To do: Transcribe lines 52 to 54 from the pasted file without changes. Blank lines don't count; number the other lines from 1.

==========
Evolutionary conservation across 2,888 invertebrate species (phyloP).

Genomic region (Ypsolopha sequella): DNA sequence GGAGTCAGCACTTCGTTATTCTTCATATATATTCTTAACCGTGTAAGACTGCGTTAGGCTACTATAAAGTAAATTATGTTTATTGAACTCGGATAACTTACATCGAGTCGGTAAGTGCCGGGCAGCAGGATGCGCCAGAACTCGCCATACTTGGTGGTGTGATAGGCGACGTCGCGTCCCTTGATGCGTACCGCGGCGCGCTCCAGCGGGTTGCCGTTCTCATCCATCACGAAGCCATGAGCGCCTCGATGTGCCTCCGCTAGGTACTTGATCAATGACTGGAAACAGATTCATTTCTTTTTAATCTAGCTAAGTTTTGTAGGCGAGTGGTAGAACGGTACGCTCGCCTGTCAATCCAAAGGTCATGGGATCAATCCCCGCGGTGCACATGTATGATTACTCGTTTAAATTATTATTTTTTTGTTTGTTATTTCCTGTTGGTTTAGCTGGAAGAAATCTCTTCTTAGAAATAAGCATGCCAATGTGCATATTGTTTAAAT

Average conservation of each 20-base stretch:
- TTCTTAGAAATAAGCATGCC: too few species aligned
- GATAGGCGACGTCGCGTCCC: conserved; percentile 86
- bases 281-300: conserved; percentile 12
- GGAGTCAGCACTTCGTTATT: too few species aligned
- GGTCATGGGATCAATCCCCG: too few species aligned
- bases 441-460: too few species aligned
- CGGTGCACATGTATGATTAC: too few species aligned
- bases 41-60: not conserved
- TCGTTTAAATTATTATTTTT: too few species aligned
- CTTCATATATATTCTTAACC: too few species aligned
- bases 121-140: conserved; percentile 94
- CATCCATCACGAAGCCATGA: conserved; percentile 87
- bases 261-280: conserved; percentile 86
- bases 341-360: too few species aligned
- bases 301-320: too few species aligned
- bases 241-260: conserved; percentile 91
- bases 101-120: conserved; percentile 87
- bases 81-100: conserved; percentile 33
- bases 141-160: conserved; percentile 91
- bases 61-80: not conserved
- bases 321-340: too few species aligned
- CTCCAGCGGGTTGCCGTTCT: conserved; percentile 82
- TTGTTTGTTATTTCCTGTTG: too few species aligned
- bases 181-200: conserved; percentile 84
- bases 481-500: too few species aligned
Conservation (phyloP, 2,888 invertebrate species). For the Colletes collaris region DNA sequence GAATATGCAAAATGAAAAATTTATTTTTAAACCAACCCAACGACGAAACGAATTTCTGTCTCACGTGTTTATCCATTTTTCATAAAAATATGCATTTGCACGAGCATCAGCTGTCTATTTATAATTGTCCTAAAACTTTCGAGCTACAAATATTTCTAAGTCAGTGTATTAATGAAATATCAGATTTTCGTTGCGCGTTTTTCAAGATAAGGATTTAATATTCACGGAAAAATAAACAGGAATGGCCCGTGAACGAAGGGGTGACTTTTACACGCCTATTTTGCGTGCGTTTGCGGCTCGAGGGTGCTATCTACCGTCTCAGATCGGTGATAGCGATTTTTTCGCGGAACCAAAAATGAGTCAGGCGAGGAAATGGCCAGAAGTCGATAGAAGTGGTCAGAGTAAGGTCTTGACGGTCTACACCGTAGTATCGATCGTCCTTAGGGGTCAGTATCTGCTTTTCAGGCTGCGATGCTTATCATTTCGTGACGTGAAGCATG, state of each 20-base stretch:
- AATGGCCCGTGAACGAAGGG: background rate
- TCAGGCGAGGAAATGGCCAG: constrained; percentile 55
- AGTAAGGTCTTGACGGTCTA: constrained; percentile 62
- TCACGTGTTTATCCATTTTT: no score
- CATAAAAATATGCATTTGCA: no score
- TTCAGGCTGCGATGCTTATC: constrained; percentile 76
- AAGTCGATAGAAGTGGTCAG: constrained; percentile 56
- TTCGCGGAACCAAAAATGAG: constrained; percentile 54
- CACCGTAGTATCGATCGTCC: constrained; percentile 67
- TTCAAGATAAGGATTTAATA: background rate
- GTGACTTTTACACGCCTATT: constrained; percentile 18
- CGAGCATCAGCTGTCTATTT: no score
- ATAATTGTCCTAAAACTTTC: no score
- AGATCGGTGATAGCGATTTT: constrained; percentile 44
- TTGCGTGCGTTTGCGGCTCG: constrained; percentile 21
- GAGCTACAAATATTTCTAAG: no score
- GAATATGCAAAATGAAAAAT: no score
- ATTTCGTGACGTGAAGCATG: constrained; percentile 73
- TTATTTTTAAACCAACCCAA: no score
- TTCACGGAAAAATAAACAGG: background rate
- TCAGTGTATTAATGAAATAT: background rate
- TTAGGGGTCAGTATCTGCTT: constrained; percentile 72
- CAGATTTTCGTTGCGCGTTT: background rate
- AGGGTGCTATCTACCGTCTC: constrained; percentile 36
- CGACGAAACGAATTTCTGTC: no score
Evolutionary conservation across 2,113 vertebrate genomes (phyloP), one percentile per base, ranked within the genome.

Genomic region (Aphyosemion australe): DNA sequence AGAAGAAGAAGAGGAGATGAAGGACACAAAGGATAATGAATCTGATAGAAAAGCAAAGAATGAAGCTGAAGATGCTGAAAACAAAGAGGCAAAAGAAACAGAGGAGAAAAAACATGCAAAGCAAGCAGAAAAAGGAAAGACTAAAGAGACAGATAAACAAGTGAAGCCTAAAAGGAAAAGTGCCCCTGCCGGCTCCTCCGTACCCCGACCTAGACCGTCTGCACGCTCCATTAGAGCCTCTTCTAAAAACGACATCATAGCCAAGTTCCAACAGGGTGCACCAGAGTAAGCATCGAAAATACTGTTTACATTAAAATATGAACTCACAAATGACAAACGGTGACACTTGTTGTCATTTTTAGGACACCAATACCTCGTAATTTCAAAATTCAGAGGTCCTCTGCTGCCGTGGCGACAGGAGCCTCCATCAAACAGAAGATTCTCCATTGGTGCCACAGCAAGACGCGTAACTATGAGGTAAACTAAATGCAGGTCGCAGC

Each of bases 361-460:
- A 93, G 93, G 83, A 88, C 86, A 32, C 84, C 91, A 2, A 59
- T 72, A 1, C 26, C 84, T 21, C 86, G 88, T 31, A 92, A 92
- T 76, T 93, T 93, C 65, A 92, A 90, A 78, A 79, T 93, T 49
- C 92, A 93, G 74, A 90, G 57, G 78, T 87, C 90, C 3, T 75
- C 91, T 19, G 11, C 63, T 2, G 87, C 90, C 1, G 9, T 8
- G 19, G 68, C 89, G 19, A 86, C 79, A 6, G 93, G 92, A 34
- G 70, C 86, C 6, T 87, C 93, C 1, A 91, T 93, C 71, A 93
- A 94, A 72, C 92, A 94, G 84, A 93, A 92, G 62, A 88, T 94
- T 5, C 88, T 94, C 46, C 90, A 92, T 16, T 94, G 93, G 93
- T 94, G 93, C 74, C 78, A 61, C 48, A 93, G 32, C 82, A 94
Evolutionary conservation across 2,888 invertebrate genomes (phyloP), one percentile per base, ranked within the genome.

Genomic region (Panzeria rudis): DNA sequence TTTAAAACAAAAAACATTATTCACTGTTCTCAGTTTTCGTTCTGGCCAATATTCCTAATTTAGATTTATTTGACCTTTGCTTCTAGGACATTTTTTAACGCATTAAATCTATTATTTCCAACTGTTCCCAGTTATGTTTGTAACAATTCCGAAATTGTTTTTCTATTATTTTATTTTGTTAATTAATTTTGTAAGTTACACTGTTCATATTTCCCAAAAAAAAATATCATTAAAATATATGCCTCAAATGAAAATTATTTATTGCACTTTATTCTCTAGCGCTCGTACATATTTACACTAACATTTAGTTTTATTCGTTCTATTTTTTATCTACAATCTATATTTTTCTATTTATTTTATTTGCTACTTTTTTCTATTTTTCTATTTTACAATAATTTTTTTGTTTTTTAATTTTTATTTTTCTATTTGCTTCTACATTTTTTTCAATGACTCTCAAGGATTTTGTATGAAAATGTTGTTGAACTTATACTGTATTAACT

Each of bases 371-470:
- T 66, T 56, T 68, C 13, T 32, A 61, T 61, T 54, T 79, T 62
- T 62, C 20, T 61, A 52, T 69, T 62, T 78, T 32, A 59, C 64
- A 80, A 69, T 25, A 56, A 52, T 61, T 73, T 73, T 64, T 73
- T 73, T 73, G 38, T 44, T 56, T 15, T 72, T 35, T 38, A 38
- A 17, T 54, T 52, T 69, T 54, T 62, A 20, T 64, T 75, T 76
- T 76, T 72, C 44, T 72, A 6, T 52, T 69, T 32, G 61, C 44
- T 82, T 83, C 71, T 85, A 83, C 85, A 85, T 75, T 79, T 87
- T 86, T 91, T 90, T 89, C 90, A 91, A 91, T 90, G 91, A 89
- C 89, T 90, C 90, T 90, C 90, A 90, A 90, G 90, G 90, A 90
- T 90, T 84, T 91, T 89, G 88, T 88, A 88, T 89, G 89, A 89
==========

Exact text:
- CAGATTTTCGTTGCGCGTTT: background rate
- AGGGTGCTATCTACCGTCTC: constrained; percentile 36
- CGACGAAACGAATTTCTGTC: no score